Not all people and not all brothers are noble people


The assertion that this religion is considered a way of life by all People are respected, because, as the old duties describe, there are men who allow themselves to be drawn into "an insurrection or a conspiracy against the peace or the good" of a nation (Chapter 2); there are "immoral or scandalous men" (chap. 3), yes "ignorant deceivers" (ignorant false pretenders; chap. 6.6).

So it is not all people who agree in this "all-embracing" (Krause, 1821) religion.


Of course, the first Freemasonry was aware that even good and honest men do not always obey moral and state law.

There can also be rebels in the lodge (Chapter 2); The bricklayer can scold (Chapter 5) and do stupid things (6.1), argue (6.2), be a nuisance to others (6.3), carry secrets out of the box (6.5), slander brothers and be vindictive (Finally).

In short, bricklayers are only people, but people who are strive about decency, honesty and loyalty to the state and its relatives.


Freemasonry as a brotherhood with human and professional goals


According to the Old Duties, Freemasonry is a brotherhood, for which two English terms stand: Fraternity and Brotherhood.

Its only explicitly stated goal is that it should become a "center of union" and a "means of establishing true friendship among people who would otherwise have remained strangers to one another" (Chapter 1).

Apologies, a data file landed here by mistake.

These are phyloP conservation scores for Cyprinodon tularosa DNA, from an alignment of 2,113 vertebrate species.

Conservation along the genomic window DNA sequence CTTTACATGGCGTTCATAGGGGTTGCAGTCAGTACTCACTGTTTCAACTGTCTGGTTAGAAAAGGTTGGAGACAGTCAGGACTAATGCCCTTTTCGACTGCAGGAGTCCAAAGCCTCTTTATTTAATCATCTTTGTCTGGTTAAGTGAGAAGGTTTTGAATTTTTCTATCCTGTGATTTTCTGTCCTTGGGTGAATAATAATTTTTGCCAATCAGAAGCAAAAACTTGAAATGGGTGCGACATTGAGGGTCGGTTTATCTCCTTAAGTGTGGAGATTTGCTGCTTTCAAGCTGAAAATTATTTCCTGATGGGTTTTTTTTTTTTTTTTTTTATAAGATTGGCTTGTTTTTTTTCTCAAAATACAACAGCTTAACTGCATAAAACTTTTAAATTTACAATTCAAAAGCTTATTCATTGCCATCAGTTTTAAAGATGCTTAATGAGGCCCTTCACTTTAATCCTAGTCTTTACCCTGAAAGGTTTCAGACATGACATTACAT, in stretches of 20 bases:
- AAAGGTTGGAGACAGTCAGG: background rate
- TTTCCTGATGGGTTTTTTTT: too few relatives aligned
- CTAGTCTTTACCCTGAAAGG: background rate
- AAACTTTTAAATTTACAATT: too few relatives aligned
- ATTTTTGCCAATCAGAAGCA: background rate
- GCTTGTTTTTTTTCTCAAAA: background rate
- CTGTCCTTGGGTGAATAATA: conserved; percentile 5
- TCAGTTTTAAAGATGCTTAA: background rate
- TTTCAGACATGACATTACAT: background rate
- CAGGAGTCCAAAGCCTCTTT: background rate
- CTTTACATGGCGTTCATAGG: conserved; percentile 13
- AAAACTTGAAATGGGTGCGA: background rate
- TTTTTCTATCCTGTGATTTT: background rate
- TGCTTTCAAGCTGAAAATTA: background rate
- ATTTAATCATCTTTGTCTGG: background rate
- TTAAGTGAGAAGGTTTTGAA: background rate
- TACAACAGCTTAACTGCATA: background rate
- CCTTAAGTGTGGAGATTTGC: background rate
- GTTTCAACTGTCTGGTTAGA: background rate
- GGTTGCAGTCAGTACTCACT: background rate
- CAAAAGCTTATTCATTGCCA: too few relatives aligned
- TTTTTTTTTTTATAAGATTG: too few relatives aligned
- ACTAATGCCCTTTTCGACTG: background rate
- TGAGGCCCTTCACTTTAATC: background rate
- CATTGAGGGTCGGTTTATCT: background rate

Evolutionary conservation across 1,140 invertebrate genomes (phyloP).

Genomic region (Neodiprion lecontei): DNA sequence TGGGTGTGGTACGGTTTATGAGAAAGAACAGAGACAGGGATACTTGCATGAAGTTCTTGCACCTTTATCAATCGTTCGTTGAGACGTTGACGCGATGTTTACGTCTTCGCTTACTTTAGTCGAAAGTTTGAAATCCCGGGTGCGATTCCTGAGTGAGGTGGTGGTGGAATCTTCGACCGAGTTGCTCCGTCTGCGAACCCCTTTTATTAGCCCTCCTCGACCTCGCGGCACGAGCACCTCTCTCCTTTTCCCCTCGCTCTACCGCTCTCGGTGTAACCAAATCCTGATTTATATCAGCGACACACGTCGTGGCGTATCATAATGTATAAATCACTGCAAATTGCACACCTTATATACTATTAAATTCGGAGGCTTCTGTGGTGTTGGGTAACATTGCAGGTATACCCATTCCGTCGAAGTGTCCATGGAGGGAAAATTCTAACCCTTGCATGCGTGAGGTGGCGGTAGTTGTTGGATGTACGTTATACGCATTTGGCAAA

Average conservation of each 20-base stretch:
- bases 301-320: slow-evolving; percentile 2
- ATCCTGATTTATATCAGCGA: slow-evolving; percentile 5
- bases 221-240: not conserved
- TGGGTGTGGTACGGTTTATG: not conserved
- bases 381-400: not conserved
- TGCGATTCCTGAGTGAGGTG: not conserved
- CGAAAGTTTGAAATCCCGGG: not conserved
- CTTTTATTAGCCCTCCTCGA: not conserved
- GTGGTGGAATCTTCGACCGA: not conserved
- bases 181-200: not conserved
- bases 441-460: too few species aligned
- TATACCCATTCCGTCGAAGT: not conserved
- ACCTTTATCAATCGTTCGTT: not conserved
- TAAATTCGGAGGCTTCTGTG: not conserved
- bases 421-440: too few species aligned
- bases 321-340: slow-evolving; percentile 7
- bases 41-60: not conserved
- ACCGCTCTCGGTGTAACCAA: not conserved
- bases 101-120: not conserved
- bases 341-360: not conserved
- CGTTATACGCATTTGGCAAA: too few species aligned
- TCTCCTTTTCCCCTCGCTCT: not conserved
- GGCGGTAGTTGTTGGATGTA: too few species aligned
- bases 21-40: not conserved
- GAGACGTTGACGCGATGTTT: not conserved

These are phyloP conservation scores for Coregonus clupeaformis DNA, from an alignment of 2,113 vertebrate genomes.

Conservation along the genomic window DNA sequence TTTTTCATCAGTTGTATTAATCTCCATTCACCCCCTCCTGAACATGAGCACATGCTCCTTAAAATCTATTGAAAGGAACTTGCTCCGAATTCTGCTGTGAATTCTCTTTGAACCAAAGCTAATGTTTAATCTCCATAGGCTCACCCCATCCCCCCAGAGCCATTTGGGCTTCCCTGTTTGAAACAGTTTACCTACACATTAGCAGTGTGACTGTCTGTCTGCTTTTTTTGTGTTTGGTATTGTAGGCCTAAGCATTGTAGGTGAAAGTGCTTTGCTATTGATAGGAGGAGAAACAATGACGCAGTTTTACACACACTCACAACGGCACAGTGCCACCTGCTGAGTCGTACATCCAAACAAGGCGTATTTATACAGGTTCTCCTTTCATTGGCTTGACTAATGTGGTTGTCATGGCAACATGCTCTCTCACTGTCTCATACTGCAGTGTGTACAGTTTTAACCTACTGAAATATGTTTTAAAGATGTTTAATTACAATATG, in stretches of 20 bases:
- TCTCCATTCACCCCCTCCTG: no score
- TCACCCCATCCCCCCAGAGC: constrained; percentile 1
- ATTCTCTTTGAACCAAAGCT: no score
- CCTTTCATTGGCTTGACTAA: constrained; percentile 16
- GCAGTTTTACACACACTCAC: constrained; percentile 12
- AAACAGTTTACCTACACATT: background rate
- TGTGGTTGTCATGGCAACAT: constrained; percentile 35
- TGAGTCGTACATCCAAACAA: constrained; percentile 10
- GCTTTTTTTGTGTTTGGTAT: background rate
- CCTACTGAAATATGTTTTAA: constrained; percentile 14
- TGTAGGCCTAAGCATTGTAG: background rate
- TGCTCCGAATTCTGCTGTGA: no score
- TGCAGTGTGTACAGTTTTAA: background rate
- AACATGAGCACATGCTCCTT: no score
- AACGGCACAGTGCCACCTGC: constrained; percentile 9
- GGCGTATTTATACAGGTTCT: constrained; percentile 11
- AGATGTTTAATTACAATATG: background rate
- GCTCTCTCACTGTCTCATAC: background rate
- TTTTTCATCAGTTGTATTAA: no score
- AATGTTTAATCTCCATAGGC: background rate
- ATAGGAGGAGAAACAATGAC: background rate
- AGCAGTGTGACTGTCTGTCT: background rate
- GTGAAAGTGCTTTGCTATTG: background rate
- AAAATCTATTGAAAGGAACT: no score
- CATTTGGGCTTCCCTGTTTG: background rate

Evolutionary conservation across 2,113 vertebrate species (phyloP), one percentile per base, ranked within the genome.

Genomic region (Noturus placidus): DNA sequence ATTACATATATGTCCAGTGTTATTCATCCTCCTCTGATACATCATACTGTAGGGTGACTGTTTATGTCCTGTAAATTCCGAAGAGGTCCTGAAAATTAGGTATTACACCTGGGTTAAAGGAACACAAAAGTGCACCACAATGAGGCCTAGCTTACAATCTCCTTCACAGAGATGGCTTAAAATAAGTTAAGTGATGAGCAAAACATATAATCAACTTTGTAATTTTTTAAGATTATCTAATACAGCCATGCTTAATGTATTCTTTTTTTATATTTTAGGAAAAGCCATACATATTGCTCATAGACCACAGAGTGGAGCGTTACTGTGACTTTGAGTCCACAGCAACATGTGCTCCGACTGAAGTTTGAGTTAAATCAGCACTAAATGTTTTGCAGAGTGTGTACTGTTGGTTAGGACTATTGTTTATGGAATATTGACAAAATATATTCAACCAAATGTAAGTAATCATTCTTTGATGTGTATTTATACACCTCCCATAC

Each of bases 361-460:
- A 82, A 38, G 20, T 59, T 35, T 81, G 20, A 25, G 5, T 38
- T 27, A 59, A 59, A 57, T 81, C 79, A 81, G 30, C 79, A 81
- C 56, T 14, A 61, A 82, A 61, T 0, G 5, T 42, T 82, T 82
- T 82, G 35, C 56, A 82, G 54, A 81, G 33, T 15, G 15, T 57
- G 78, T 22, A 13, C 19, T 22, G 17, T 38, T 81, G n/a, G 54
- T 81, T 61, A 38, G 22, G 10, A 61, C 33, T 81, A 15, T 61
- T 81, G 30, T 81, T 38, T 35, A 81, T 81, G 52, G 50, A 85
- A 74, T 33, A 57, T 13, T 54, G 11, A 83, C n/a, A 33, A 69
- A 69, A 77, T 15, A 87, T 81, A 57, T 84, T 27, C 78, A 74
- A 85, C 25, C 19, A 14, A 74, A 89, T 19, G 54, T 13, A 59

Other goals are mentioned indirectly, which we have already mentioned in relation to individual people.

There is also a jobethos: The builders should be well served, so that "the brothers do not have to be ashamed and no shadow falls on the royal art (i.e. masonry)" (Chapter 4; cf. Chapter 5). It is therefore a matter of serving the client, completing a work for their benefit.

To do this, the younger brothers must be instructed by the others. And together with this instruction in work, brotherly love should also grow and continue (chap. 5). "Harmony" is said to rule among the brothers. Brotherly love is the cornerstone and keystone of brotherhood (Finally).


If you summarize these duties (charges), you can say: morality, loyalty, work and brotherly love.


A look back at history: speculative masonry and division


Now, of course, the old duties should not be overestimated, as they are still completely under the spell of operational masonry, that is, of actual building.

On the other hand, speculative masonry had emerged as early as the 17th century; H. especially in Scotland and England, non-masons were also accepted into the lodges. B. merchants, tradespeople, civil servants, etc.

The first deputy grandmaster of the English lodges who published the Old Duties was John Theophilus Desaguliers, a well-known physicist who, among other things, was also struggled with the construction of the steam engine.


The transition from factory masonry to speculative masonry brought about a cultivated one through the "accepted" masons, the so-called gentleman masons Socializing with table feasts and drinks, singing and smoking, on the other hand, mainly through influences from the mainland, enlightenment ideas under the principles of humanity, tolerance and cosmopolitanism.